Aging in place is a viable option, but only to a point. There comes a time when that won't work no matter how many grab bars are installed and in-home health workers one can afford.

It is a tough question.

Olga said...

I have a good friend who built a beautiful lake home with her husband. It has a second story for the kids' bedrooms, but it was also designed so that they could live on the first floor, which is completely accessible--including an accessible, oversized shower in the bath, wide doorways, etc. The walk out basement is completely equipped for a caretaker to live there. They did all this while in their 30's and in vigorously good health. Some people really plan ahead.

Stephen Hayes said...

I does pay to plan ahead. i wish our home didn't have so many stairs, which will probably be the reason we move someday.

Lorna said...

I could *really* use grab bars in my shower, but it is that plastic, fiber glass kind of surface that will not hold grab bats. I would have to re-do my shower stall in tile.

DJan said...

Thanks for the links and all the information, Tom. I'm only seventy and hope it will be a while before I need to think about moving into a retirement community. I'll know when it's time, I suspect. Good tips for seniors, thank you! :-)

schmidleysscribblins.wordpress.com said...

We have stairs and they are a form of exercise. I would have preferred a one story place, but we're here now and aging in place until there is only one of us which good lord willing will be many years yet. Dianne

Rachel Adelson said...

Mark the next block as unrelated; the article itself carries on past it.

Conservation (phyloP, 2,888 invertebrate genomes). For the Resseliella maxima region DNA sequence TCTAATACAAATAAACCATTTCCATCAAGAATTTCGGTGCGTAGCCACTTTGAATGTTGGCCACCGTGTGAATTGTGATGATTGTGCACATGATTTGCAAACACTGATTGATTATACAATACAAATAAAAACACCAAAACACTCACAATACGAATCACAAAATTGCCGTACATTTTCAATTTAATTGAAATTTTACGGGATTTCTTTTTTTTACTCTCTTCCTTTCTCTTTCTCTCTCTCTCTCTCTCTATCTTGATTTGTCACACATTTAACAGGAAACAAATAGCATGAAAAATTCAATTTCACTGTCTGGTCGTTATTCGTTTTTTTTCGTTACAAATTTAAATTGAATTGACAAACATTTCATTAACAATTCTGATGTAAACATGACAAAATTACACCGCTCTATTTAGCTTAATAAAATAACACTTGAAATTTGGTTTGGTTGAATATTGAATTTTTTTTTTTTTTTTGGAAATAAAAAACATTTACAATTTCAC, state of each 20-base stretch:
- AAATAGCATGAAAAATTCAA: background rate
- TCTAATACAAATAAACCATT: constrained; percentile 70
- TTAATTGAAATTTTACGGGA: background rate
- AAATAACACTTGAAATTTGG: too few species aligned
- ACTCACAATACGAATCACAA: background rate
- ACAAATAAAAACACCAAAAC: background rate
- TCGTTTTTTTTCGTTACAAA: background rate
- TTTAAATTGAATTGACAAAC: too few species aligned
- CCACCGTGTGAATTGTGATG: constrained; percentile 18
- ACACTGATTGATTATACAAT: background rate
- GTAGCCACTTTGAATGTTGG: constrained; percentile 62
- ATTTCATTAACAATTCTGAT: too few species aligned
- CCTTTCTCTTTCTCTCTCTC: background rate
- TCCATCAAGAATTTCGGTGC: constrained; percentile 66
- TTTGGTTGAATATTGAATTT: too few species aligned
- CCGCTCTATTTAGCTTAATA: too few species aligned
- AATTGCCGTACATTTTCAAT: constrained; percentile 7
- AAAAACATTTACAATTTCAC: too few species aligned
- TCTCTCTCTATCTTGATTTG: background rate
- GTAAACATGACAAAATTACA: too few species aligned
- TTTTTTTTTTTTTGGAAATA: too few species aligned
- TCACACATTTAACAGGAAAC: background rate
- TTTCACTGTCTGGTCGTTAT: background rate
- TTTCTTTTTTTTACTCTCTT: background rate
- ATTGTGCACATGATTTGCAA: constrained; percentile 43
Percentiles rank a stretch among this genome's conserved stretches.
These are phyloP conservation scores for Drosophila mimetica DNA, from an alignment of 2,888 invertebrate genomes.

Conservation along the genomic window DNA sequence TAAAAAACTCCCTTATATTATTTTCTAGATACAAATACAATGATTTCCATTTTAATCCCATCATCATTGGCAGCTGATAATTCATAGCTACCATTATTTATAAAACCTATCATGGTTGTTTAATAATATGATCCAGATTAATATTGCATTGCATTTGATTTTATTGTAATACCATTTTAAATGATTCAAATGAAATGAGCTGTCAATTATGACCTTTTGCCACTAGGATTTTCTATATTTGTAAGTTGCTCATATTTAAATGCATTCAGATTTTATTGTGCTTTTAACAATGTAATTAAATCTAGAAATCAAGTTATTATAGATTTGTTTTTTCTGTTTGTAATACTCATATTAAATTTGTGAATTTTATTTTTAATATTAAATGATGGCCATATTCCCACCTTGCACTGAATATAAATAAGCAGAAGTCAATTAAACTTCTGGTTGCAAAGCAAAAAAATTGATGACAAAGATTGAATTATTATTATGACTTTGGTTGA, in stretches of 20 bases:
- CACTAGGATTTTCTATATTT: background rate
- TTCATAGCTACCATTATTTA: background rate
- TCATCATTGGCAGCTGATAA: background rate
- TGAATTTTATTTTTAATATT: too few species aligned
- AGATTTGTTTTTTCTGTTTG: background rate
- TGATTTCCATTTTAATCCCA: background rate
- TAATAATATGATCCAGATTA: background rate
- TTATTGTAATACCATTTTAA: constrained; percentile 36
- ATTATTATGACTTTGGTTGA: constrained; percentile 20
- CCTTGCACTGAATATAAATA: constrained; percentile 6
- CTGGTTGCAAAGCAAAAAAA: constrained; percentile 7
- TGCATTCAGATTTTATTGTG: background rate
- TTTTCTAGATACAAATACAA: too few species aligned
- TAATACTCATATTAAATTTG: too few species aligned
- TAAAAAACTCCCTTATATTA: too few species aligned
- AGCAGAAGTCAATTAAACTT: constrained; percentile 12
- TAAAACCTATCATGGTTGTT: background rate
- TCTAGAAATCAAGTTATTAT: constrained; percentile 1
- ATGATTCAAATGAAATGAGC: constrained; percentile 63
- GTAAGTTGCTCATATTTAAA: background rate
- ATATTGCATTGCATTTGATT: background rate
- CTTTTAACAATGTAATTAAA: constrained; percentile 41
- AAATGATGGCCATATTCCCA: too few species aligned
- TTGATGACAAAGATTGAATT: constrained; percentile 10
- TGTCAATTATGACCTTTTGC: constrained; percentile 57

Thanks Tom for the kind words (and noting the IBM connection - still keep a white shirt handy). Hope you iced that bruise and got at least one grab bar put up. That tub-to-floor transition is a doozy, so a vertical bar to provide stability for that phase is a big help. As for installations on non-tile surfaces, don't give up prematurely! Call an experienced contractor who might have special tools and techniques for installation. If they're also Certified Aging in Place Specialists (CAPS), they might have work-arounds. You might also be able to mount a vertical bar just outside for getting in and out. And use proper shower mats (cut down to size if need be). Clean that surface to keep soap from leaving a slippery film. As for tile, a special diamond-tipped drill bit makes the job neat and clean. And we're all worth diamonds, right?

Finally, figuring out how and where to live in old age isn't a binary or one-time decision. You can do a lot in your own home for a long time, even if it has stairs, but if and when things change you can re-assess your options. Like a lot of people in this field, I wrote about when aging at home works and doesn't work ... my thoughts are on my blog at Huff/Post50.

For those who'd like to learn more what's inside my book, it has a website with details about the contents -- you can decide if it might be helpful in your situation (www.stayingpowerbook.com).

I'm a Baby Boomer born at the peak -- so many of us pondering this question. Our answers will be as individual as we are, but we could all use some grab bars. Good luck!